Classic Race Report

Mud Runner CLASSIC Race Report

Amazing Race Report from Ledbury Harriers,

Mudrunner Classic 2012 – The Debut Run (from an Easy Runners Perspective!)

Having won a club ballot place for the postponed Mudrunner Oblivion in April and not being able to partake in the rearranged Dirty Weekend, I felt like I had waited an eternity to run in my first Mudrunner event! …….and it was worth waiting for!

I woke at 7am to thick fog and evidence that we had had even more rain in the night. Perfect! Having laid out all of our race gear the night before, Mud Monkey Steve and I were soon on our way to meet Mud Monkeys Cliff and Barry in Ledbury with a plan to get to Eastnor by 9.45. Wrong! Barry had forgotten his trainers and so we spent half an hour steaming the car windows sat outside Cliffs house! Eventually we were back on track, and as we sped over the hill into Eastnor, the sun broke through and we joined the masses of entrants making their way to the start……a mere half mile warm up.

I was ready to go! However, all around me pre-race rituals were taking place which I found quite fascinating! Cliff disappeared to do a stint on toilet janitor duties and Barry sloped off to empty a Vaseline pot down the front of his shorts. I also spotted Duncan wildlife spotting against the hedgerow on the other side of the field. Everyone seemed to be consuming gallons of energy drinks and slurping gels – why was I the only one with a mug of tea?!

With lime green wigs and tutus in place the Mud Monkeys were off for a pre-race jog. I decided to conserve my energy and obtain some tattoos instead. With ‘Dirty Girl’ and ‘Never Stop’ on my torso there would be no stopping me! A quick photo shoot with The Harriers (who all were dutifully dressed in their club shirts – sorry Bruce, I was thinking of the washing!).There was still no sign of Mark or Jo who I had planned to tag onto as my running buddies – so I found myself heading towards the start line with Christine and her sister!……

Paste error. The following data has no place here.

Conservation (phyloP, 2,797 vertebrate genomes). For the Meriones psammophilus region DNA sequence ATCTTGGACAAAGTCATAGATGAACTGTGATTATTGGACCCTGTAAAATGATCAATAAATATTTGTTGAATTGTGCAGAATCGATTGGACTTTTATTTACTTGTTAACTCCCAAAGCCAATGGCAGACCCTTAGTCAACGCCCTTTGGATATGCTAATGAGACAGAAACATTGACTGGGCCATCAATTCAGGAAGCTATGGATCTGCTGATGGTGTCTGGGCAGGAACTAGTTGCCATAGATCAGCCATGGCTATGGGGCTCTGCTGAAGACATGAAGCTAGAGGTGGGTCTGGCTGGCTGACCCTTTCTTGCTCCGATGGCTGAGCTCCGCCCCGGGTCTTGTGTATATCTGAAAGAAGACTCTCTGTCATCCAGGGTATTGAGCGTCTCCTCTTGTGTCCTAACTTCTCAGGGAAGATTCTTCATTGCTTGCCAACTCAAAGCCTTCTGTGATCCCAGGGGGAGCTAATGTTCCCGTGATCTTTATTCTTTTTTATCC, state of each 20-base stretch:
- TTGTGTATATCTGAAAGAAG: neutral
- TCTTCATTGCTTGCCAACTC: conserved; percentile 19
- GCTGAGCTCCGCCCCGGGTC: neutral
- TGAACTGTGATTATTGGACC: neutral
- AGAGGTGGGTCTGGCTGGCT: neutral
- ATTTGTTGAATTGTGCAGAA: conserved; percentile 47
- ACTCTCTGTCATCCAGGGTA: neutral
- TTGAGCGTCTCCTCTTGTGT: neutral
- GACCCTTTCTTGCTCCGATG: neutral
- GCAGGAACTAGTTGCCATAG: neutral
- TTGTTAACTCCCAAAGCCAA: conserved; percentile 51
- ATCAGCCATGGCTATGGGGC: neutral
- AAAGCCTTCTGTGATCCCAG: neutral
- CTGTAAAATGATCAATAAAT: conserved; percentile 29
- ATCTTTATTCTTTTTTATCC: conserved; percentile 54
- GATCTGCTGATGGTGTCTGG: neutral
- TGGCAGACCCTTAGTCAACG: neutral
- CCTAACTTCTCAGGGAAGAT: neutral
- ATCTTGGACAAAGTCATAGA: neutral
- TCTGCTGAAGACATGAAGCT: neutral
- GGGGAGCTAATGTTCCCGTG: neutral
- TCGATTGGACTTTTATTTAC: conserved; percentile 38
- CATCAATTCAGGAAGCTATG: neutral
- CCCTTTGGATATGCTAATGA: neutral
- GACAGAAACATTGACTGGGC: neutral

It was nearly 11am and we were very close to the start line. I bleated to Christine that this was definitely Wave 1 and perhaps we should hang back? For the first time I was feeling rather anxious – (although keen to get going too!). Wave 1 had a positive and a negative – the positive was that the earlier wave I got in the less churned up and muddy the course would be. The negative was that it was likely I would be flattened by the stampede of runners and used as a stepping stone in the brook!

Before I knew it, the horn or gun had gone off and Wave 1 was on their way – with me sucked into the wings! I don’t know if it was adrenaline or fear that coursed through my body! Within 100 yards we faced the brook crossing – not nearly as cold as I had expected, but the first baptism of wetness for my new off road trainers. We were then heading across the fields, top athletes already breaking away and I settled into my pace, a loud voice in my head saying ‘Oh God – What are you doing’!

I set a goal of running to the first field off Clenchers Mill and allowing myself to walk as quickly as I could up the steep gravel track to the wood. It was there that Chris came past bouncing like a gazelle and continued his run nearly to the top. He was well and truly gone by the time I reached the summit. It was at this point that I would have appreciated a drinks station – but although it was in sight, I had a wood to run around first! Once in the wood, the pace picked up and the real mud made an appearance. There was a long downward stretch that I remember was very slippery – initially I made an effort to run tentatively – then gave in and just let myself hurtle along with those around me. Two bomb pits were waiting at the bottom – deep water and simply a mud slide to reach them. Others were sliding down on their rears but I took the two stride approach! The water ruts were a challenge and pure guess work. I soon learned that the middle of the track had less water but more mud, and the ruts were full of unforeseeable deep pockets that took me by surprise on several occasions.

I nearly negotiated one pit without using the rope to haul myself out – this was scuppered by an over-zealous male runner who barged past me in an attempt to run up the wall of the pit – only to skid out of control and fall back into me taking me right out. This left war wound number 1 – a graze to my right arm! A friendly runner threw me the rope to get out and a number of hands appeared on my backside to shove me up the bank! Much appreciated! My hands were now like two shovels of mud and I had a huge desire to see clean water and soap!